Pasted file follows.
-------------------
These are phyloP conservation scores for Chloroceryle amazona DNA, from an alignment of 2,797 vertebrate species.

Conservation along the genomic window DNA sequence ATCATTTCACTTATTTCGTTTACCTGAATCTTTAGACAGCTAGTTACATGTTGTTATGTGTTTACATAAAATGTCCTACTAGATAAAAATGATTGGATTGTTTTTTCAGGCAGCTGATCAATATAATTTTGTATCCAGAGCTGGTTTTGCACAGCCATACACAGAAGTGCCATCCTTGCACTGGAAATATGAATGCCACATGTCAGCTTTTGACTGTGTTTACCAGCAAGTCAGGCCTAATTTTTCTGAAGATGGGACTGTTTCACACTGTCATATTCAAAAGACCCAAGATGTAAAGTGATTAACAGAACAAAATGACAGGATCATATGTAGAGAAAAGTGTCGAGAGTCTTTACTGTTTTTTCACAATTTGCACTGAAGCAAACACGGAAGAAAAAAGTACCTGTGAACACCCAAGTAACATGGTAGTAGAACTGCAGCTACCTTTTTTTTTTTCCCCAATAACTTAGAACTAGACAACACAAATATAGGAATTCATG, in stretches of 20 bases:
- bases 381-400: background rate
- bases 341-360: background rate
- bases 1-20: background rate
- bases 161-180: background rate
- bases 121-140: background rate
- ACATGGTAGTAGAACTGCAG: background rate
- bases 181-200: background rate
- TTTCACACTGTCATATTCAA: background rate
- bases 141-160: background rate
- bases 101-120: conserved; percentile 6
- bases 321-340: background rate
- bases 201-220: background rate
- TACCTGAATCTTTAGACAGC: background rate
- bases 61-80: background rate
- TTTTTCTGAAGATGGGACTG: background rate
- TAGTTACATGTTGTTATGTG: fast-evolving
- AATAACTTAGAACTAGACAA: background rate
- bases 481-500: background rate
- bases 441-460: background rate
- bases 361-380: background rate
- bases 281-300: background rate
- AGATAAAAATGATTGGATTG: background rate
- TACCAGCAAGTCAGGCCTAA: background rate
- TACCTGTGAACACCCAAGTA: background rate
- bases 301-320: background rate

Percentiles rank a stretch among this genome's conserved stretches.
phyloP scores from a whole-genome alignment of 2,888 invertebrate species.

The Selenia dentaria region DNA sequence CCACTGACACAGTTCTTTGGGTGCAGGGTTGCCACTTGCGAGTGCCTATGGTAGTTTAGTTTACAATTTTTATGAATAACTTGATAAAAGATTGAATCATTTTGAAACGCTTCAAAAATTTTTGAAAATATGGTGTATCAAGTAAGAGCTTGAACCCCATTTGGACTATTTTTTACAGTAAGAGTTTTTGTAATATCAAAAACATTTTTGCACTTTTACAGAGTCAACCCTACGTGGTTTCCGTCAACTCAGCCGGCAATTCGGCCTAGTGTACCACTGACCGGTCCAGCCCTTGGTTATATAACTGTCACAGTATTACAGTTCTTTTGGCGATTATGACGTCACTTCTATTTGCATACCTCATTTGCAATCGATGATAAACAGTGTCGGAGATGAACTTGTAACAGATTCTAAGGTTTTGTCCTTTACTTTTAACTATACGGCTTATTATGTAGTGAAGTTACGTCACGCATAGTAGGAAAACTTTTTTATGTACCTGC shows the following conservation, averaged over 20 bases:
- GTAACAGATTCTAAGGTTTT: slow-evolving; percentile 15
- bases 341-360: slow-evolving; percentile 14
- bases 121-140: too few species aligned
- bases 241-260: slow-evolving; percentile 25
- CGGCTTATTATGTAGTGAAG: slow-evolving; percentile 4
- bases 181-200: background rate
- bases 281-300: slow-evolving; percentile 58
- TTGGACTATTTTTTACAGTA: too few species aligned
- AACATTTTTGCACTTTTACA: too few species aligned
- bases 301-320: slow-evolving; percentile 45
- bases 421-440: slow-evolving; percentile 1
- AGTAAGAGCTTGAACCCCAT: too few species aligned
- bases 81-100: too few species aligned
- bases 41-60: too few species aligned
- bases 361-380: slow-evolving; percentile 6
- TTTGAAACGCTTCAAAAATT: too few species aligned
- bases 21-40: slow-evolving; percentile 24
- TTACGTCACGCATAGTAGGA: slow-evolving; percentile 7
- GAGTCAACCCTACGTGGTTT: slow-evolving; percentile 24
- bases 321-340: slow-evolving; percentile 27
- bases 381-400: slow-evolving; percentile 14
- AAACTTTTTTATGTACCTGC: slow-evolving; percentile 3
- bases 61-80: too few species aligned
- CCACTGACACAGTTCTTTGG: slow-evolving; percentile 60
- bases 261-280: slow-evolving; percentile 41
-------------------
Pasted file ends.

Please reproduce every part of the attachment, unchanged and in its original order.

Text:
These are phyloP conservation scores for Chloroceryle amazona DNA, from an alignment of 2,797 vertebrate species.

Conservation along the genomic window DNA sequence ATCATTTCACTTATTTCGTTTACCTGAATCTTTAGACAGCTAGTTACATGTTGTTATGTGTTTACATAAAATGTCCTACTAGATAAAAATGATTGGATTGTTTTTTCAGGCAGCTGATCAATATAATTTTGTATCCAGAGCTGGTTTTGCACAGCCATACACAGAAGTGCCATCCTTGCACTGGAAATATGAATGCCACATGTCAGCTTTTGACTGTGTTTACCAGCAAGTCAGGCCTAATTTTTCTGAAGATGGGACTGTTTCACACTGTCATATTCAAAAGACCCAAGATGTAAAGTGATTAACAGAACAAAATGACAGGATCATATGTAGAGAAAAGTGTCGAGAGTCTTTACTGTTTTTTCACAATTTGCACTGAAGCAAACACGGAAGAAAAAAGTACCTGTGAACACCCAAGTAACATGGTAGTAGAACTGCAGCTACCTTTTTTTTTTTCCCCAATAACTTAGAACTAGACAACACAAATATAGGAATTCATG, in stretches of 20 bases:
- bases 381-400: background rate
- bases 341-360: background rate
- bases 1-20: background rate
- bases 161-180: background rate
- bases 121-140: background rate
- ACATGGTAGTAGAACTGCAG: background rate
- bases 181-200: background rate
- TTTCACACTGTCATATTCAA: background rate
- bases 141-160: background rate
- bases 101-120: conserved; percentile 6
- bases 321-340: background rate
- bases 201-220: background rate
- TACCTGAATCTTTAGACAGC: background rate
- bases 61-80: background rate
- TTTTTCTGAAGATGGGACTG: background rate
- TAGTTACATGTTGTTATGTG: fast-evolving
- AATAACTTAGAACTAGACAA: background rate
- bases 481-500: background rate
- bases 441-460: background rate
- bases 361-380: background rate
- bases 281-300: background rate
- AGATAAAAATGATTGGATTG: background rate
- TACCAGCAAGTCAGGCCTAA: background rate
- TACCTGTGAACACCCAAGTA: background rate
- bases 301-320: background rate

Percentiles rank a stretch among this genome's conserved stretches.
phyloP scores from a whole-genome alignment of 2,888 invertebrate species.

The Selenia dentaria region DNA sequence CCACTGACACAGTTCTTTGGGTGCAGGGTTGCCACTTGCGAGTGCCTATGGTAGTTTAGTTTACAATTTTTATGAATAACTTGATAAAAGATTGAATCATTTTGAAACGCTTCAAAAATTTTTGAAAATATGGTGTATCAAGTAAGAGCTTGAACCCCATTTGGACTATTTTTTACAGTAAGAGTTTTTGTAATATCAAAAACATTTTTGCACTTTTACAGAGTCAACCCTACGTGGTTTCCGTCAACTCAGCCGGCAATTCGGCCTAGTGTACCACTGACCGGTCCAGCCCTTGGTTATATAACTGTCACAGTATTACAGTTCTTTTGGCGATTATGACGTCACTTCTATTTGCATACCTCATTTGCAATCGATGATAAACAGTGTCGGAGATGAACTTGTAACAGATTCTAAGGTTTTGTCCTTTACTTTTAACTATACGGCTTATTATGTAGTGAAGTTACGTCACGCATAGTAGGAAAACTTTTTTATGTACCTGC shows the following conservation, averaged over 20 bases:
- GTAACAGATTCTAAGGTTTT: slow-evolving; percentile 15
- bases 341-360: slow-evolving; percentile 14
- bases 121-140: too few species aligned
- bases 241-260: slow-evolving; percentile 25
- CGGCTTATTATGTAGTGAAG: slow-evolving; percentile 4
- bases 181-200: background rate
- bases 281-300: slow-evolving; percentile 58
- TTGGACTATTTTTTACAGTA: too few species aligned
- AACATTTTTGCACTTTTACA: too few species aligned
- bases 301-320: slow-evolving; percentile 45
- bases 421-440: slow-evolving; percentile 1
- AGTAAGAGCTTGAACCCCAT: too few species aligned
- bases 81-100: too few species aligned
- bases 41-60: too few species aligned
- bases 361-380: slow-evolving; percentile 6
- TTTGAAACGCTTCAAAAATT: too few species aligned
- bases 21-40: slow-evolving; percentile 24
- TTACGTCACGCATAGTAGGA: slow-evolving; percentile 7
- GAGTCAACCCTACGTGGTTT: slow-evolving; percentile 24
- bases 321-340: slow-evolving; percentile 27
- bases 381-400: slow-evolving; percentile 14
- AAACTTTTTTATGTACCTGC: slow-evolving; percentile 3
- bases 61-80: too few species aligned
- CCACTGACACAGTTCTTTGG: slow-evolving; percentile 60
- bases 261-280: slow-evolving; percentile 41